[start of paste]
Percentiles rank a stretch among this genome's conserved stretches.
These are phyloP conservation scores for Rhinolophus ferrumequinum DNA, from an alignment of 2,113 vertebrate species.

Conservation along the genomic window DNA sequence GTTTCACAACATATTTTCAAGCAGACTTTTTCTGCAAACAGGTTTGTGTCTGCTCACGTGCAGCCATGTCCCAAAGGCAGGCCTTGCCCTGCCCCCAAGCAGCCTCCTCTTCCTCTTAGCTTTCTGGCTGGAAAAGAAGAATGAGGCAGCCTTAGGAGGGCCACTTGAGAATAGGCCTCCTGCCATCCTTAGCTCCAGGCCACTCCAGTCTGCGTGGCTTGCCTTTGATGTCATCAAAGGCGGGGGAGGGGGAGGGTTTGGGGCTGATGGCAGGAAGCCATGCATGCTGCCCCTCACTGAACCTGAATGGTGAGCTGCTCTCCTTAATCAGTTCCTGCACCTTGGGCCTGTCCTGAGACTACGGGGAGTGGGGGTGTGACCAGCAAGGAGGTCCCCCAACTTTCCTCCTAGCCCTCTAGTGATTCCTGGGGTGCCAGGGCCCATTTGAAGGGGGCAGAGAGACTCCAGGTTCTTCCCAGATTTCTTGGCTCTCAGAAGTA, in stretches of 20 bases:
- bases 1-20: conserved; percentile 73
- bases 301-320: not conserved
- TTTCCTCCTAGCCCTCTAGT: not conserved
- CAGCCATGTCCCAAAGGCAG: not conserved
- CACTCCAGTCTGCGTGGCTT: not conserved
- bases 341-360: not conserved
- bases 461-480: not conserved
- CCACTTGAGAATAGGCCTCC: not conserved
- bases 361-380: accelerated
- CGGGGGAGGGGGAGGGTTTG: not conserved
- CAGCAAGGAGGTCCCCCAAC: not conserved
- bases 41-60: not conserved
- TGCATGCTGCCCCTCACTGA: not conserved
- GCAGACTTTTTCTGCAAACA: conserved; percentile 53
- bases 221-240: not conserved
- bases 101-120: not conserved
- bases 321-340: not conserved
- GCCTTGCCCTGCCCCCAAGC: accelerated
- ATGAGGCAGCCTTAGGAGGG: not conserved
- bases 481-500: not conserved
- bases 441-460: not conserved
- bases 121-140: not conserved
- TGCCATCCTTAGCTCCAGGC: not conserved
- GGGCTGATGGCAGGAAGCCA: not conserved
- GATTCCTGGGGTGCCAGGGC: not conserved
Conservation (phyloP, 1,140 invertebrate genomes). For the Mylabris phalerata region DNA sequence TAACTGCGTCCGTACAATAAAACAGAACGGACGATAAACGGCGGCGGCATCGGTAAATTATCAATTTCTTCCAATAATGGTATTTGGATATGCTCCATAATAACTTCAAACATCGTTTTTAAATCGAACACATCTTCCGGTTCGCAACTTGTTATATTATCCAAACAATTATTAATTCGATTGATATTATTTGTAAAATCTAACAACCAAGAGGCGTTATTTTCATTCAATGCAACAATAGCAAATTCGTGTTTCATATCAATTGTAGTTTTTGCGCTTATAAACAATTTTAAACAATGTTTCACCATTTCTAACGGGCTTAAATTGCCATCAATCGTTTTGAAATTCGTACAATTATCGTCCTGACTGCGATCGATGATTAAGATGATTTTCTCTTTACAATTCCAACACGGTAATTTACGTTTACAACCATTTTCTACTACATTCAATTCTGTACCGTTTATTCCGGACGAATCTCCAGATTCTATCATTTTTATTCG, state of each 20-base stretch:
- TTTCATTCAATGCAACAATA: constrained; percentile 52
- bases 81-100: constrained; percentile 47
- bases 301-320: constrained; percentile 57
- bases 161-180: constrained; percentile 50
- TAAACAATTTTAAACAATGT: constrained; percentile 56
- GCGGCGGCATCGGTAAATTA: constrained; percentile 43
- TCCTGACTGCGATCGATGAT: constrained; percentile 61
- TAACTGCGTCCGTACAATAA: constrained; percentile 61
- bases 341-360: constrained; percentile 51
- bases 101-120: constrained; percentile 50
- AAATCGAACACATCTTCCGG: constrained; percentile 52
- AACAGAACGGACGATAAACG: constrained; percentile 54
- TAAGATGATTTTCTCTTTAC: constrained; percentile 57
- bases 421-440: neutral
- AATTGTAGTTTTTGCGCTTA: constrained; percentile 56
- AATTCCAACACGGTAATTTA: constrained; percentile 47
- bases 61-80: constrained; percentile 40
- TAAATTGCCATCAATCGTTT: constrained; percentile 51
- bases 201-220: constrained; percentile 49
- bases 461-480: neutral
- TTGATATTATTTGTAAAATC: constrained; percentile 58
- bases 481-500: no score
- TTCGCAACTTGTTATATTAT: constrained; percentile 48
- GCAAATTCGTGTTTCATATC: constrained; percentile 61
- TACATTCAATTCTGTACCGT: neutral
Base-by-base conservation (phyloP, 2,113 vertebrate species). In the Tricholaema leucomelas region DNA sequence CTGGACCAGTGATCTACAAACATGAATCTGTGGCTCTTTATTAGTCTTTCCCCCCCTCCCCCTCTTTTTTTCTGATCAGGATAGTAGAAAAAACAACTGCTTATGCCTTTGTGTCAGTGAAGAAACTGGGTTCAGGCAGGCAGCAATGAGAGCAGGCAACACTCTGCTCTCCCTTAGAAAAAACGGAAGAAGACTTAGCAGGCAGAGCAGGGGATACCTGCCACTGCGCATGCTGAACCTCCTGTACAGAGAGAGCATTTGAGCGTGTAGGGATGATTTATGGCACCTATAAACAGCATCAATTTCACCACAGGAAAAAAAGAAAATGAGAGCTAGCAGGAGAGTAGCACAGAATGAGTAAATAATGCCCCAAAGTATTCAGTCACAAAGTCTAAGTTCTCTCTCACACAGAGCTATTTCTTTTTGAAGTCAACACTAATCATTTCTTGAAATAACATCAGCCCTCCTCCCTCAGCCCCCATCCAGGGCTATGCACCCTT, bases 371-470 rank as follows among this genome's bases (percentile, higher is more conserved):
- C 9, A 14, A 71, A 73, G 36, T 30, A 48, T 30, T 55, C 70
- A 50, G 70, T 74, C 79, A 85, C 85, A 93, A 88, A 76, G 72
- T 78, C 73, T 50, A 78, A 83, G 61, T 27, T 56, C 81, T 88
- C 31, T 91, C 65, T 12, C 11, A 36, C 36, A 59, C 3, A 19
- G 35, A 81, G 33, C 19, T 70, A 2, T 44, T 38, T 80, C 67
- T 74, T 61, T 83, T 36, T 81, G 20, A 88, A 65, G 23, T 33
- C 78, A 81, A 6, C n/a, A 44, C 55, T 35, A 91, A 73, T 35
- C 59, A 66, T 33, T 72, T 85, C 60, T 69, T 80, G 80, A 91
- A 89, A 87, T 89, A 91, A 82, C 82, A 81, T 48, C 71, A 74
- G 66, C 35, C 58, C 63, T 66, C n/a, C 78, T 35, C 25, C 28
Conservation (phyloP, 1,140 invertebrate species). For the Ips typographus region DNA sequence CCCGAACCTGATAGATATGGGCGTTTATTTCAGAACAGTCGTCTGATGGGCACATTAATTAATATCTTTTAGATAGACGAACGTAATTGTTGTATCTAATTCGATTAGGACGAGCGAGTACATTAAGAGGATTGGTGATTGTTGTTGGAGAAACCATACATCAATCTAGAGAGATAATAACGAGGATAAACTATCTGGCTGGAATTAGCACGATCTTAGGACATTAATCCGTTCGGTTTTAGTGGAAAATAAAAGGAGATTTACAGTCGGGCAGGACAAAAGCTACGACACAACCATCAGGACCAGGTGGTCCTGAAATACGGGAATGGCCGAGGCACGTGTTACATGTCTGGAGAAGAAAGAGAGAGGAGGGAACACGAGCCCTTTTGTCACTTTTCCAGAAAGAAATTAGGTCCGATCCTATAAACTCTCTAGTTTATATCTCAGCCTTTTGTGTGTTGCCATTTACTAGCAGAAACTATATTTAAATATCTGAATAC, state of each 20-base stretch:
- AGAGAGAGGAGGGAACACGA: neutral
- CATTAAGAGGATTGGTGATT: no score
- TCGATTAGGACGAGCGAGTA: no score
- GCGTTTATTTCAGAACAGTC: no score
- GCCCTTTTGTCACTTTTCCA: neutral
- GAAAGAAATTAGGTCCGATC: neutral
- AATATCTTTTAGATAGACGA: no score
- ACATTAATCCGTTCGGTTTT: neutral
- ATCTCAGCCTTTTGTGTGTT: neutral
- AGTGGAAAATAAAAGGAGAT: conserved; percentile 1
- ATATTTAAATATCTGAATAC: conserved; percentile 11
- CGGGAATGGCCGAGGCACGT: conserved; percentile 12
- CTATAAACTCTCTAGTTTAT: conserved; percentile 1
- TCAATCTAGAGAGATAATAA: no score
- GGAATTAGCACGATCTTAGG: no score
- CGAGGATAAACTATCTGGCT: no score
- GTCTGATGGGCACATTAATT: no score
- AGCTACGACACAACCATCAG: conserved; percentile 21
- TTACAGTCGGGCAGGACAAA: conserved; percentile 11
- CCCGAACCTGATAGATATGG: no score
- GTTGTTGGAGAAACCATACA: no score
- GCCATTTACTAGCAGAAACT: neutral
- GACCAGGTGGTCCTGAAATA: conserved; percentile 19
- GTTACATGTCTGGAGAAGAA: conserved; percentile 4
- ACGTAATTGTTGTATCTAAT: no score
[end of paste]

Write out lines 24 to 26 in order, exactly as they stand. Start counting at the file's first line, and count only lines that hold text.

- bases 441-460: not conserved
- bases 121-140: not conserved
- TGCCATCCTTAGCTCCAGGC: not conserved